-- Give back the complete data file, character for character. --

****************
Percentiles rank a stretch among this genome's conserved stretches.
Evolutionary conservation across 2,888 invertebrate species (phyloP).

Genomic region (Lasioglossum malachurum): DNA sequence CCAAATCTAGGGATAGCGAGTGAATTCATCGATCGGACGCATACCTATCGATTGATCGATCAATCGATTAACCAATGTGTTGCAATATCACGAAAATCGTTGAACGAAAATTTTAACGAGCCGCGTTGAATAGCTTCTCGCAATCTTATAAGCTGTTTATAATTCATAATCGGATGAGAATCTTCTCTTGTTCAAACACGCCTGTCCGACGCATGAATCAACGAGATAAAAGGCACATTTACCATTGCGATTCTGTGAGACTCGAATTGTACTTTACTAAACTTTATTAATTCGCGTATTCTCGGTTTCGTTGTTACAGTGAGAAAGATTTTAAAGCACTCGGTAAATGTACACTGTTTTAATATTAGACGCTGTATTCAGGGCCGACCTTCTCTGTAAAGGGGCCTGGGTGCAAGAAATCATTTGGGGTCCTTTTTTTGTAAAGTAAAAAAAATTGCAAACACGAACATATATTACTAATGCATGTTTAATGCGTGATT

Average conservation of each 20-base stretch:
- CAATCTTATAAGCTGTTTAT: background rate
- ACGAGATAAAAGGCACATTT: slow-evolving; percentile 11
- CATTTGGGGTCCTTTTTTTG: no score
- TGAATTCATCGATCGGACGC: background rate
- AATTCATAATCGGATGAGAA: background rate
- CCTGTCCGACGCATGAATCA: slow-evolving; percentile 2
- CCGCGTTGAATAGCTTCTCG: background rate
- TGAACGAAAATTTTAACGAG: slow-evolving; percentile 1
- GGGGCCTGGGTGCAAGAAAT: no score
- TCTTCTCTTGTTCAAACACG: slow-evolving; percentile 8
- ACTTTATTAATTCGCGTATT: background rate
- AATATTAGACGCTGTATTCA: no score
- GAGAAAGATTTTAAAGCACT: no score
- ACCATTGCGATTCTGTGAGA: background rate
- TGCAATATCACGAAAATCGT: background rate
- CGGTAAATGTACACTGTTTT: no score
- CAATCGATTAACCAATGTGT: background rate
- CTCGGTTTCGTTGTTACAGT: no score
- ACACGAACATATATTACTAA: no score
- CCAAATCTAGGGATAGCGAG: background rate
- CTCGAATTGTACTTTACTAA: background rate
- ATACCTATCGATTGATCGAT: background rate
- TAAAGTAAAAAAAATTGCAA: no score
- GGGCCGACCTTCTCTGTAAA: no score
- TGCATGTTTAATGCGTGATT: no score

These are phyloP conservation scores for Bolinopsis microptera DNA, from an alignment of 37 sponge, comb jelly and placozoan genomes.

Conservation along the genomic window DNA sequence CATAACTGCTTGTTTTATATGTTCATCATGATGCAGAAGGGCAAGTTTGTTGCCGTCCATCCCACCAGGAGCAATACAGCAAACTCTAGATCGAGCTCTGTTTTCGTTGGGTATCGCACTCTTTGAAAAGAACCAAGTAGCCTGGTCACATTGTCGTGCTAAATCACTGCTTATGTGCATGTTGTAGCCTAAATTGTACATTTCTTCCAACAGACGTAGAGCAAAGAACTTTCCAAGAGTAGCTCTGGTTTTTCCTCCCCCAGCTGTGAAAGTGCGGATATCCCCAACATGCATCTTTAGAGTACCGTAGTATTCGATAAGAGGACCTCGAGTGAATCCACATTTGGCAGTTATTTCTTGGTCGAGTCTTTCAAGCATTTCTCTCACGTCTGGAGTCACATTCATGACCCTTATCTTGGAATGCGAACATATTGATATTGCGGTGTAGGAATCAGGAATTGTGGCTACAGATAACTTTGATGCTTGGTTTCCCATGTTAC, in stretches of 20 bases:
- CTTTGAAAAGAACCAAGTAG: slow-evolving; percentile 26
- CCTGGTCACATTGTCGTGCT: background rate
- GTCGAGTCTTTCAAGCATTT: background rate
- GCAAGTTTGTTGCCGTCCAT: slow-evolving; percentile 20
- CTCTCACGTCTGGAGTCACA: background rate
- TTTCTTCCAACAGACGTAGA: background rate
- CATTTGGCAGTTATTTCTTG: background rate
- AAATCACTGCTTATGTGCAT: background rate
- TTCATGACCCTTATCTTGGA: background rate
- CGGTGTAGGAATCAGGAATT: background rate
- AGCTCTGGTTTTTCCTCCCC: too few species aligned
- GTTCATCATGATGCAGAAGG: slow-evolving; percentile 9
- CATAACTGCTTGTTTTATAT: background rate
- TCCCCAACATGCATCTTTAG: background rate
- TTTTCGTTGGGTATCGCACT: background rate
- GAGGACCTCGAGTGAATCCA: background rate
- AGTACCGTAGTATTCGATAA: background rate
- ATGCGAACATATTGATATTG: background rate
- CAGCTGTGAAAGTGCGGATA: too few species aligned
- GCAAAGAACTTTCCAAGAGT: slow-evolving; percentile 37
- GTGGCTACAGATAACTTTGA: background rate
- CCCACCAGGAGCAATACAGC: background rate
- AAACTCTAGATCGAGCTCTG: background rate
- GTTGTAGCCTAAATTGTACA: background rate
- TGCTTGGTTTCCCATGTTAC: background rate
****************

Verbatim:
Percentiles rank a stretch among this genome's conserved stretches.
Evolutionary conservation across 2,888 invertebrate species (phyloP).

Genomic region (Lasioglossum malachurum): DNA sequence CCAAATCTAGGGATAGCGAGTGAATTCATCGATCGGACGCATACCTATCGATTGATCGATCAATCGATTAACCAATGTGTTGCAATATCACGAAAATCGTTGAACGAAAATTTTAACGAGCCGCGTTGAATAGCTTCTCGCAATCTTATAAGCTGTTTATAATTCATAATCGGATGAGAATCTTCTCTTGTTCAAACACGCCTGTCCGACGCATGAATCAACGAGATAAAAGGCACATTTACCATTGCGATTCTGTGAGACTCGAATTGTACTTTACTAAACTTTATTAATTCGCGTATTCTCGGTTTCGTTGTTACAGTGAGAAAGATTTTAAAGCACTCGGTAAATGTACACTGTTTTAATATTAGACGCTGTATTCAGGGCCGACCTTCTCTGTAAAGGGGCCTGGGTGCAAGAAATCATTTGGGGTCCTTTTTTTGTAAAGTAAAAAAAATTGCAAACACGAACATATATTACTAATGCATGTTTAATGCGTGATT

Average conservation of each 20-base stretch:
- CAATCTTATAAGCTGTTTAT: background rate
- ACGAGATAAAAGGCACATTT: slow-evolving; percentile 11
- CATTTGGGGTCCTTTTTTTG: no score
- TGAATTCATCGATCGGACGC: background rate
- AATTCATAATCGGATGAGAA: background rate
- CCTGTCCGACGCATGAATCA: slow-evolving; percentile 2
- CCGCGTTGAATAGCTTCTCG: background rate
- TGAACGAAAATTTTAACGAG: slow-evolving; percentile 1
- GGGGCCTGGGTGCAAGAAAT: no score
- TCTTCTCTTGTTCAAACACG: slow-evolving; percentile 8
- ACTTTATTAATTCGCGTATT: background rate
- AATATTAGACGCTGTATTCA: no score
- GAGAAAGATTTTAAAGCACT: no score
- ACCATTGCGATTCTGTGAGA: background rate
- TGCAATATCACGAAAATCGT: background rate
- CGGTAAATGTACACTGTTTT: no score
- CAATCGATTAACCAATGTGT: background rate
- CTCGGTTTCGTTGTTACAGT: no score
- ACACGAACATATATTACTAA: no score
- CCAAATCTAGGGATAGCGAG: background rate
- CTCGAATTGTACTTTACTAA: background rate
- ATACCTATCGATTGATCGAT: background rate
- TAAAGTAAAAAAAATTGCAA: no score
- GGGCCGACCTTCTCTGTAAA: no score
- TGCATGTTTAATGCGTGATT: no score

These are phyloP conservation scores for Bolinopsis microptera DNA, from an alignment of 37 sponge, comb jelly and placozoan genomes.

Conservation along the genomic window DNA sequence CATAACTGCTTGTTTTATATGTTCATCATGATGCAGAAGGGCAAGTTTGTTGCCGTCCATCCCACCAGGAGCAATACAGCAAACTCTAGATCGAGCTCTGTTTTCGTTGGGTATCGCACTCTTTGAAAAGAACCAAGTAGCCTGGTCACATTGTCGTGCTAAATCACTGCTTATGTGCATGTTGTAGCCTAAATTGTACATTTCTTCCAACAGACGTAGAGCAAAGAACTTTCCAAGAGTAGCTCTGGTTTTTCCTCCCCCAGCTGTGAAAGTGCGGATATCCCCAACATGCATCTTTAGAGTACCGTAGTATTCGATAAGAGGACCTCGAGTGAATCCACATTTGGCAGTTATTTCTTGGTCGAGTCTTTCAAGCATTTCTCTCACGTCTGGAGTCACATTCATGACCCTTATCTTGGAATGCGAACATATTGATATTGCGGTGTAGGAATCAGGAATTGTGGCTACAGATAACTTTGATGCTTGGTTTCCCATGTTAC, in stretches of 20 bases:
- CTTTGAAAAGAACCAAGTAG: slow-evolving; percentile 26
- CCTGGTCACATTGTCGTGCT: background rate
- GTCGAGTCTTTCAAGCATTT: background rate
- GCAAGTTTGTTGCCGTCCAT: slow-evolving; percentile 20
- CTCTCACGTCTGGAGTCACA: background rate
- TTTCTTCCAACAGACGTAGA: background rate
- CATTTGGCAGTTATTTCTTG: background rate
- AAATCACTGCTTATGTGCAT: background rate
- TTCATGACCCTTATCTTGGA: background rate
- CGGTGTAGGAATCAGGAATT: background rate
- AGCTCTGGTTTTTCCTCCCC: too few species aligned
- GTTCATCATGATGCAGAAGG: slow-evolving; percentile 9
- CATAACTGCTTGTTTTATAT: background rate
- TCCCCAACATGCATCTTTAG: background rate
- TTTTCGTTGGGTATCGCACT: background rate
- GAGGACCTCGAGTGAATCCA: background rate
- AGTACCGTAGTATTCGATAA: background rate
- ATGCGAACATATTGATATTG: background rate
- CAGCTGTGAAAGTGCGGATA: too few species aligned
- GCAAAGAACTTTCCAAGAGT: slow-evolving; percentile 37
- GTGGCTACAGATAACTTTGA: background rate
- CCCACCAGGAGCAATACAGC: background rate
- AAACTCTAGATCGAGCTCTG: background rate
- GTTGTAGCCTAAATTGTACA: background rate
- TGCTTGGTTTCCCATGTTAC: background rate